La belle assemblee, or Bell’s Court and Fashionable Magazine

May 1, 2011 at 11:22 am (books, fashion, news, research) (, , , , , , , , , , , , , , , , , , , , )

La Belle Assemblée (1806-1868) (also called Bell’s Court and Fashionable Magazine)

This magazine is exceptionally difficult to find within books.google: it may be the accent in Assemblée; there are issues out there, but not easily found with its title! I’m doing my best to flesh out the copies, and actually just found a few *new* ones yesterday!!

Charlotte Frost, whose interview about her biography on Sir William Knighton can be read on this blog (part 1, part 2), actually gifted me with a bound copy of volume July thru Supplement for 1818. Wasn’t that kind of her. That volume is  found online (see below).

So what has interested me, seemingly all of a sudden, in this periodical. I found a “relation” to members of family. Oh, the story is long (have a seat, grab a cup of tea):

The portrait seen here, of Lady Langham, wife of Sir William, appears in the January 1809 issue of La belle assemblée. The brief bio that appears quite clearly speaks of her in the present-tense:

“LADY LANGHAM, whose portrait, from the celebrated pencil of Hopner,…is the only daughter of the Hon. Charles Vane, by Elizabeth, daughter of Richard Wood, Esq. of Hollin, in the County of York. Her Ladyship is married to Sir William Langham Bart. of Cotesbroke [sic: Cottesbrooke], Northamptonshire.”

Some Baronetages list Lady Langham as having died in 1807! Even a private family publication, The Christies of Glyndbourne (where she is ID as Elizabeth FANE), gives her death as 1807. An old copy of Debrett’s is surely more correct, given the above January 1809 bio, in saying that she died in November 1809. Yes, this vibrant young woman was soon taken from her family, aged only 29.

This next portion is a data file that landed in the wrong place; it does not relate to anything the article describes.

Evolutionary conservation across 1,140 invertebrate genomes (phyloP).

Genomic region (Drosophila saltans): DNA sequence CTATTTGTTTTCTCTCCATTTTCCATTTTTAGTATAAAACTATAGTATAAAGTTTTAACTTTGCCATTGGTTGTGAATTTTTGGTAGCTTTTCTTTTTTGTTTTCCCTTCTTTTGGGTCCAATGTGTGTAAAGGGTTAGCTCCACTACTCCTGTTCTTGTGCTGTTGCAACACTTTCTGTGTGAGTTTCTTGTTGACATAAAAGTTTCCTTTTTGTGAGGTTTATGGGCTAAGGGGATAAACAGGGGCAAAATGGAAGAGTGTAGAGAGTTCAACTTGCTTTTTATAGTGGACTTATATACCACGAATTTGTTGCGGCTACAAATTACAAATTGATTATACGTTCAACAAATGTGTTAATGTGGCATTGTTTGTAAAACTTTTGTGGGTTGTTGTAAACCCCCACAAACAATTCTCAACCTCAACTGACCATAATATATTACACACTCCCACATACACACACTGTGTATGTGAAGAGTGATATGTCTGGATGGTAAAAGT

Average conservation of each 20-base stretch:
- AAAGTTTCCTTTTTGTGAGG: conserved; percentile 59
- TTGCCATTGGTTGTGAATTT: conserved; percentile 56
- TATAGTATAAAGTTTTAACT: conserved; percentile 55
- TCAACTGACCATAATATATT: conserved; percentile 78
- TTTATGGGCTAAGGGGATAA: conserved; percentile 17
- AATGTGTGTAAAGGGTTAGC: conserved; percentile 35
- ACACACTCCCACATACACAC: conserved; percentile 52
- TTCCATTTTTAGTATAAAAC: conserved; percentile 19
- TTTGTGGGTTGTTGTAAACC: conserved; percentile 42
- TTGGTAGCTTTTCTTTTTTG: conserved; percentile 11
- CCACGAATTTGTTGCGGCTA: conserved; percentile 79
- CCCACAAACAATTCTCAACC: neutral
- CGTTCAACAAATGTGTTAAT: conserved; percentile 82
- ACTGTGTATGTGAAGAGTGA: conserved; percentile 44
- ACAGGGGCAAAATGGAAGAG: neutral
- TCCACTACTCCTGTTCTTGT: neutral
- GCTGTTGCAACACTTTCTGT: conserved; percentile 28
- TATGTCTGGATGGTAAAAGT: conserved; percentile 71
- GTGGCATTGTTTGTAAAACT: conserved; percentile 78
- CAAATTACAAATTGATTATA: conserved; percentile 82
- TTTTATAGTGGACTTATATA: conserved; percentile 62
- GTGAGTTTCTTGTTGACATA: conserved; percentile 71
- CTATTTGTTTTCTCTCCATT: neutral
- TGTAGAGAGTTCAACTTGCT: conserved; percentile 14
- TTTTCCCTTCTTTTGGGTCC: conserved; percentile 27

The rather curious-infuriating part: her widower seems to have REmarried in May 1810! Where are the stout-hearted fathers and widowers like William Gosling, who wait YEARS before remarrying???

Sir William’s second wife is quite probably the LADY LANGHAM Mary Gosling/Lady Smith refers to: she was the former Augusta Priscilla IRBY, only daughter of William Henry Irby and therefore the niece of Frederick Lord Boston. Mary’s stepmother Charlotte de Gray (Charlotte Gosling)’s maternal grandfather was the first Lord Boston; Mary’s diaries are sprinkled with Irbys.

But “Langham” should also be a name familiar to readers of TWO TEENS: Langham Christie, the husband of eldest Gosling sister, Elizabeth. Indeed, that same older Debrett’s lays out the intersecting Langham of Cottesbrooke Baronets (no sons often meant the title went — time and again — to a nephew or uncle or sibling, so it jumps around a LOT). Langham Christie’s grandfather, Purbeck Langham — who married Elizabeth Lawton and had among his children Langham’s eventual mother, also named Elizabeth — was the brother of the 2nd and 3rd Baronets. The 4th Baronet’s grandson became the 8th Baronet and was the Sir William who married our lovely lady shown here. (SEE! we did return to her, in the end…).

Ah! I forgot to mention: Elizabeth Lawton’s sister JANE LAWTON married the 8th Earl of Northampton — and this, (of course), is the family from whom Emma’s cousin Spencer, the 2nd Marquess Northampton, descends. Oh, such interweaving of little family histories. No wonder Langham and Charles Christie were so around the Smiths: they were in turn related to Smith relatives (the Comptons of Castle Ashby). The Christies of Glyndebourne was the first to drop that little piece of info into my lap.

Very interesting to see this engraving of the Hopner portrait, for it SO reminds me of portraits by Vigée Le Brun (see, for instance the 1791 portrait of Hyacinth Gabrielle Roland, at Bat Guano – the wonderful site dedicated to this artist). You can see her self-portrait at the Kimball Museum, in Fort Worth, Texas! (Fort Worth is the site of this autumn’s Annual General Meeting, or AGM, for the Jane Austen Society of North America.)